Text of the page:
Site builders, accustomed to working with Drupal 7 or Drupal 6, are able to do much more with Drupal 8 right out of the box. There are many excellent enhancements you should know more about. Because new Drupal adopters have the essential functionality of the most popular contributed modules to use, I think this is going to make Drupal easier to discover and learn. Content editors will also benefit (See Content editing enhancements in Drupal 8, if you haven't already reviewed that. It covers the main changes in the admin UI, too). From the point of view of structuring content types - site builders have increased responsibilities. As new applications like Flipboard come along, and new information design trends such "cards," site builders are going to be more and more concerned about how their data will appear and be reused in other contexts, and how relevant their content appears in search engines hungry for structured data. Drupal 8 is way ahead of the game in helping you make the most of your data. You might be curious about how adopting Drupal 8 will change the site building experience, so let's start by focusing on one of the most important tasks you'll undertake: modeling data.
Entities and Fields in Drupal 8
Probably the first changes site builders will notice in Drupal 8 are the changes to content types and fields: the bread and butter of site building in Drupal. However, the field changes affect not only content types, but any entity that can have fields. (Still confused about Entities? Check out this intro to entities on Drupal.org.) When you go to edit an existing content type, Article, you’ll notice some differences in the tabs. No more comment fields and display tab. And we have a new tab: "Manage form display." Curious what this means? I'll dig into these changes in this blog post:
- New fields in Drupal 8
- Managing fields in Drupal 8
- Form modes in Drupal 8
- Comment form configuration
- Step-by-step tutorial to add a field in Drupal 8, so you can see some improvements that have been made to the experience
- Getting the most out of your data with Schema.org and RESTful web services
New fields in Drupal 8!
There are new fields available in Drupal 8.
- Datetime (This doesn't include the recurring date functionality from the Date field module. You’ll need to go to contrib modules for that.)
- Entity reference - Link to users, terms, content, etc. with an auto-complete field.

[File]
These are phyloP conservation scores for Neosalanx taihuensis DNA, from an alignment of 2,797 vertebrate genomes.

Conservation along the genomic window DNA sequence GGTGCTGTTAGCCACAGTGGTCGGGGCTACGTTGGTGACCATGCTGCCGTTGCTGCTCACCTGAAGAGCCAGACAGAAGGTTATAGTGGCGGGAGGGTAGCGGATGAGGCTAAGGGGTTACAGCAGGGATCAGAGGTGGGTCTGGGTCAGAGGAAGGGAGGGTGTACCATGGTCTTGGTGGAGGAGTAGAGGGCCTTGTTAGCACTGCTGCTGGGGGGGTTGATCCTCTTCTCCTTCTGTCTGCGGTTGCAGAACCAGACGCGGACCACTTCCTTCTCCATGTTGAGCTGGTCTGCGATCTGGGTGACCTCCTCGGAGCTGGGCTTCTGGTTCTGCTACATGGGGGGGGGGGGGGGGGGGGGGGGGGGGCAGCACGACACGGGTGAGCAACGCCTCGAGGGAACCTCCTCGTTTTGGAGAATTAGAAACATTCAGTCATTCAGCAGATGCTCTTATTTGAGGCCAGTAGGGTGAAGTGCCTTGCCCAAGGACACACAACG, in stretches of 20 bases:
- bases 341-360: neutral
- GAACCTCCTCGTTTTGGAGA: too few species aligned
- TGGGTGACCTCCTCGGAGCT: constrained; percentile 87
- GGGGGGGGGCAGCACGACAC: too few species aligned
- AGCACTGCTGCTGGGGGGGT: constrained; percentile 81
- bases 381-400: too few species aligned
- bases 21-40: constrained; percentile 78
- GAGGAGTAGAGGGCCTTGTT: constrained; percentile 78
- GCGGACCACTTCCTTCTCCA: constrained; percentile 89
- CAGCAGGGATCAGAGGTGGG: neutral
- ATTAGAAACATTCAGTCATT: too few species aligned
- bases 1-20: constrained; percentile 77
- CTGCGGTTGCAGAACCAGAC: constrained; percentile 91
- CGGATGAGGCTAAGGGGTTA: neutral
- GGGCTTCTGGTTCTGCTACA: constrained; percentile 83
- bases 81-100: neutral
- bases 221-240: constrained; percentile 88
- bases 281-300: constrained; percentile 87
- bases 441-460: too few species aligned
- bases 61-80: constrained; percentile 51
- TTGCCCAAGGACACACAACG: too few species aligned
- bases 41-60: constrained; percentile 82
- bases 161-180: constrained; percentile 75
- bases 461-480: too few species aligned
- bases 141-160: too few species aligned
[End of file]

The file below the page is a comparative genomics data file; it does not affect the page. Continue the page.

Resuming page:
These new modules might be some of the first modules you go to enable. As you do, you’ll notice the new handy module filter.
- Go to Menu > Extend > Filter to search for a specific module.
- The filter works only by name, not the description.
Managing fields in Drupal 8
The experience of creating content types, taxonomy, and new users looks very similar to someone coming from Drupal 7. In Drupal 7, on the "manage fields" page, you added fields and arranged how the form appears, and which widgets content editors would use. In Drupal 8 these two actions had to be separated. Manage fields only controls how the data is modeled; that's where you configure which fields and data types make up your new content type. Here you delete and add fields, and they are listed A-Z. This change was to make way for form modes.
Form modes in Drupal 8
With Drupal 8 you can have multiple forms for adding content types, taxonomy terms, users, and so on. Go to Administration > Structure > Display modes > Form modes to see the form modes available. Out of the box, there is one example form mode - this is for the User form, an ideal use case. Say for example you want to lower barriers for membership, and present new users with as few fields as possible on registration: a username and email address. Later, after they join, you'd like to give them the option to edit their full profile and add a picture and configure other settings. In this case you'd have two "form modes" one for registration and one for editing your profile.
- Go to Administration > Configuration > People > Accounts > Manage form display.
- Click to expand "Custom display settings"
- Enable the "Form Register" form mode.
- Then you can move fields to be hidden during registration.
Comment forms in Drupal 8